Figure imgf000015_0001

Next, qRT-PCR was performed on the RNA (DNAse treated) isolated from these EV samples and a variety of mRNA (GAPDH, RPLl 1 , EGFR, LINEl , CD63, and cMyc) were found within heparin-purified EVs, similar to the other isolation methods

(FIG. 2D). qRT-PCR on the RNA showed that abundant cellular R A species, such as GAPDH and RPL11 , are significantly higher in UC and commercial EXOQUICK-TC kit samples indicating they may be present in vesicles, particles, or aggregates that do not bind to heparin. Both of these abundant genes were recovered at similar levels between sucrose gradients and heparin-coated beads. Interestingly, the EGFR and LINEl mRNAs were recovered at similar levels among all different EV isolation methods. This strongly suggests that the quality of purification may be more important than abundance of EVs so selective binding of EVs from biological fluids may improve biomarker assays detection and efficiency. CD63 mRNA and cMyc were recovered at slightly higher efficiency with heparin, as compared to using UC or the commercial EXOQUICK-TC kit. Overall, the sucrose gradient and heparin-purified EVs contained similar amounts of all genes investigated, but the latter method is less laborious and does not require expensive laboratory equipment. No signal was detected in samples that did not include a reverse- transcriptase step, excluding the possibility of DNA contamination contributing to the Ct values detected.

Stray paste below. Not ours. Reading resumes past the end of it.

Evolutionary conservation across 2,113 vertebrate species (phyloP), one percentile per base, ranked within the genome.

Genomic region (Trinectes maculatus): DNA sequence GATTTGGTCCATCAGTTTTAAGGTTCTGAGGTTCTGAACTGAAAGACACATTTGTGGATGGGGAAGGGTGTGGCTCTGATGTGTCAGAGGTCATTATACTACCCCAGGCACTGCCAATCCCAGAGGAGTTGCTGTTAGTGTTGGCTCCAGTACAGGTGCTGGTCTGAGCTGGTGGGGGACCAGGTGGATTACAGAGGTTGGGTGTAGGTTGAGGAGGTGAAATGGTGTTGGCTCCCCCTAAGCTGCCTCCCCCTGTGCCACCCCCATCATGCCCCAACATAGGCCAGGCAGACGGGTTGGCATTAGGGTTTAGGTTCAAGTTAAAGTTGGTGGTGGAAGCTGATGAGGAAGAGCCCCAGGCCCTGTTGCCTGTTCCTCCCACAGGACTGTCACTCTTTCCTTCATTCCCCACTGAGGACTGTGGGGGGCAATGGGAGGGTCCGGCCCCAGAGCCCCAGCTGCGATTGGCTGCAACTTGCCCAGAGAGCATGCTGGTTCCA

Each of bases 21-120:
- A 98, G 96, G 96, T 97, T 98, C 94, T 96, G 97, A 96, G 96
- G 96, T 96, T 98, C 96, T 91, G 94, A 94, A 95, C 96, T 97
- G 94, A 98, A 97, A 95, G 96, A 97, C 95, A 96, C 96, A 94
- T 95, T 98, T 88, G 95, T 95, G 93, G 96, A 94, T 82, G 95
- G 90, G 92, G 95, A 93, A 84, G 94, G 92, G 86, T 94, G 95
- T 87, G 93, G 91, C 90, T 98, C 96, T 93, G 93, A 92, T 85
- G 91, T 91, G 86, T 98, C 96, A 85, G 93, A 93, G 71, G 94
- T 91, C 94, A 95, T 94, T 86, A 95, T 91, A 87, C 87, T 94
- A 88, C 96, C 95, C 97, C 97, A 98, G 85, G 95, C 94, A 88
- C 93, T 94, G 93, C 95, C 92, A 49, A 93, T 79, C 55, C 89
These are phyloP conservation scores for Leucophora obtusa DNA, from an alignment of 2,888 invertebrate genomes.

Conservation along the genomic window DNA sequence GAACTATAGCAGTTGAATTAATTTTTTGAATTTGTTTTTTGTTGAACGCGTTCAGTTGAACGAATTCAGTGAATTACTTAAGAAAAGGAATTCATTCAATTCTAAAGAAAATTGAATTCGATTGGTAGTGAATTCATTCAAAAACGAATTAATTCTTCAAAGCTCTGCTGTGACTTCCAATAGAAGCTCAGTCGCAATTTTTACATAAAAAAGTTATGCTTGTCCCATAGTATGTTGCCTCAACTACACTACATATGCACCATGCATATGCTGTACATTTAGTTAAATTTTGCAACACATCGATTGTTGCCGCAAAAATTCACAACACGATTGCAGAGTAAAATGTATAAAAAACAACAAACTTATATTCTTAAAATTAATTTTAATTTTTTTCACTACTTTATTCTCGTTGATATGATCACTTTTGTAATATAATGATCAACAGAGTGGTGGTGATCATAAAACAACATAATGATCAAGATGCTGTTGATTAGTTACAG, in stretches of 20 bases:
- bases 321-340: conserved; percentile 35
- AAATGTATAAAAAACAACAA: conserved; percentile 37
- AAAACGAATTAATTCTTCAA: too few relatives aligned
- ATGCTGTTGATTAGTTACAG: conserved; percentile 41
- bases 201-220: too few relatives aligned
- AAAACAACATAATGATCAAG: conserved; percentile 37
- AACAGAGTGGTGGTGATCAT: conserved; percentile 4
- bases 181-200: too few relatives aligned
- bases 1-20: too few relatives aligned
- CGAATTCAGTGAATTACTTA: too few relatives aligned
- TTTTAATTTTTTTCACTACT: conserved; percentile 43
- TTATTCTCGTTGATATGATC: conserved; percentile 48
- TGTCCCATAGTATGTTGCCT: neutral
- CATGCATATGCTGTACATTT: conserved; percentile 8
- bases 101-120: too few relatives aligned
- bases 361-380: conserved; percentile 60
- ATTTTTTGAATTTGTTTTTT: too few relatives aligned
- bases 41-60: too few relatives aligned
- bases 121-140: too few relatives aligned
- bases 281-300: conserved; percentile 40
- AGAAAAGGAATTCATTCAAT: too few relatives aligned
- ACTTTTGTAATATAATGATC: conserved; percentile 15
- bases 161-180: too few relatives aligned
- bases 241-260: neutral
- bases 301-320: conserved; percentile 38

Example 3. mRNA quantification in heparin bead isolated and ultracentrifuged plasma samples.

Plasma samples from healthy donors were stored at -80°C until analysis. One mL of plasma from healthy controls was thawed on ice, added to a 100 kDa Amicon filter (Millipore), washed with PBS buffer, and used for heparin-affinity isolation and ultracentrifugation. Half of the washed EVs was added to biotin heparin-streptavidin- coated DYNABEADS® MYONE Streptavidin CI (Life Technologies, Grand Island, NY) and incubated on a rotator overnight at 4°C to allow binding. The other half of the washed EVs was stored at 4°C until day two and then ultracentrifuged at 100,000 x g to collect EVs. RNA was extracted from both samples using a miRNeasy kit (Qiagen) and analyzed by qRT-PCR. GAPDH and RPLl 1 mRNA were detected in heparin-bead isolated EVs as well as EVs isolated by ultracentrifugation (FIG 3). Both mRNAs tended to be at higher levels in the heparin-isolated EVs. Streptavi din-coated magnetic DYNABEADS (Life Technologies, Grand Island, NY) bound to biotinylated heparin are very robust in isolating a pure population EVs from biological fluids.